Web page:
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The Head, the Hand, and the Heart: The Intersection between Bruce Goff and Frank Lloyd Wright’s Edaburi

Francesca Hankins
Washington-Alexandria Architecture Center, Virginia Tech
fhankins@vt.edu

Credo: I believe the house is more a home by being a work of Art. I believe that man is more a man by being an individual rather than a committee-meeting. For these two reasons, I believe Democracy (though difficult) is the highest known form of society. I believe Democracy is the new innate aristocracy our humanity needs. I believe success in any form consists in making these truths a reality.  According to ability. I believe all agencies tending to confuse and frustrate these truths are now continuous and expedient – therefore, to be exposed and rejected. I believe truth to be our organic divinity.

                                                —Frank Lloyd Wright[1]

Introduction

Architect Bruce Goff once remarked that according to Frank Lloyd Wright, architecture came from three places within the architect: from the head, the hand, and from the heart.[2]  Both architects, separated by well over a generation were nevertheless practicing at a time in which the definition of Modern architecture,[3] specifically a characteristically American one, was still in debate. Wright defined it as “the offspring of Organic architecture: an offspring, already emasculate and commercialized, in danger of becoming a Style.”[4] And, Goff spoke of the International Style as the source “looking for shelter under the cloak of anonymity…”[5] For Wright and Goff, their Modernism[6]—an Organic architecture was one that retained its “soul.”[7] This paper presents how Goff was influenced by Wright’s philosophy regarding a true and thus organic architecture, but created a unique interpretation of architecture representing the home as a work of art expressing the continuous changes of life.[8]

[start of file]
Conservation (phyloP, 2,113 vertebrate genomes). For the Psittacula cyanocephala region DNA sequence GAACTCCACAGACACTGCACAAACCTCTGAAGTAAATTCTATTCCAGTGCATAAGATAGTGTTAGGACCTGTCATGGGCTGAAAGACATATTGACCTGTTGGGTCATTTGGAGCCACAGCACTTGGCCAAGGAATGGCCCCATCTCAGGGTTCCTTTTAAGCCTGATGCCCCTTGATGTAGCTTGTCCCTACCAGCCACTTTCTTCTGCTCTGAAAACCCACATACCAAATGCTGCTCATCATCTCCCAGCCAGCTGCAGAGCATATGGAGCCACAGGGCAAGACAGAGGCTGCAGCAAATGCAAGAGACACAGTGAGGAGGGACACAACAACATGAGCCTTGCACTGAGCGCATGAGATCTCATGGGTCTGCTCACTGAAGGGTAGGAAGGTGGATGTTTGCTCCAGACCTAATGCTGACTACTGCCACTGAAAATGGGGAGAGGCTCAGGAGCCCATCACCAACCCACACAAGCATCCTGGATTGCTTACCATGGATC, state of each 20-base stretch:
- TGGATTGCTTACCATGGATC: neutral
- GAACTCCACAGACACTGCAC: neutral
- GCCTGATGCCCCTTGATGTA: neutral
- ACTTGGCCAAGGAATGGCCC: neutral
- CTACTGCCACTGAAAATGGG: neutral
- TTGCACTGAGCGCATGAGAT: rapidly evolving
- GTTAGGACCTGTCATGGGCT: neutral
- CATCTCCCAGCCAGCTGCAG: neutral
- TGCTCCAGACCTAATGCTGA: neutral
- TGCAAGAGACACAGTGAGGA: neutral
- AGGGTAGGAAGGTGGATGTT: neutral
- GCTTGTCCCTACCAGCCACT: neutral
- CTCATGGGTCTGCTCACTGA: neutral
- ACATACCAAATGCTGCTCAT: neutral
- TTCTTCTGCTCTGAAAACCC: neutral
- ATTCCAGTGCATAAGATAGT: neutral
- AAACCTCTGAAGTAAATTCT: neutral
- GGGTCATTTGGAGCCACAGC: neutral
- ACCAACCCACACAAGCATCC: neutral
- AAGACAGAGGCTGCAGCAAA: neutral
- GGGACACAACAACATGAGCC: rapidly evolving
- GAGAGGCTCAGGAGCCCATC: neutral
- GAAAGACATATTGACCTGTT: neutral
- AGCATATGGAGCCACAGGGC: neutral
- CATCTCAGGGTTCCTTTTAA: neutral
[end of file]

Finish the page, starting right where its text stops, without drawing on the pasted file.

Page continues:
Figure 1: Bruce Goff with Frank Lloyd Wright, c. 1950s.

The Education of an Artist

Bruce Alonso Goff, born on the same day 37 years later from Frank Lloyd Wright, with whom he considered as “one of the three greatest architects,”[9][10] viewed architecture as one of the many forms of artistic activity in which an inherently close relationship existed to our experience as human beings. In the January 1930 issue of The Western Architect, an essay by a young 26 year old architect, was published entitled, “A Declaration for Independence.” Goff proclaimed that the current state of civilization was at its apogee, which he called the Moderne Movement. However, this great movement cannot exist “unless all of the arts are represented.”[11] He goes on to provide current representative examples from the various arts and sciences and then questions why there are so few in architecture. His argument is, that unlike all the other arts, “architecture has not yet emancipated itself from the forms of the Stone Age, it has been limited to horizontal, vertical, and circular expression.”[12]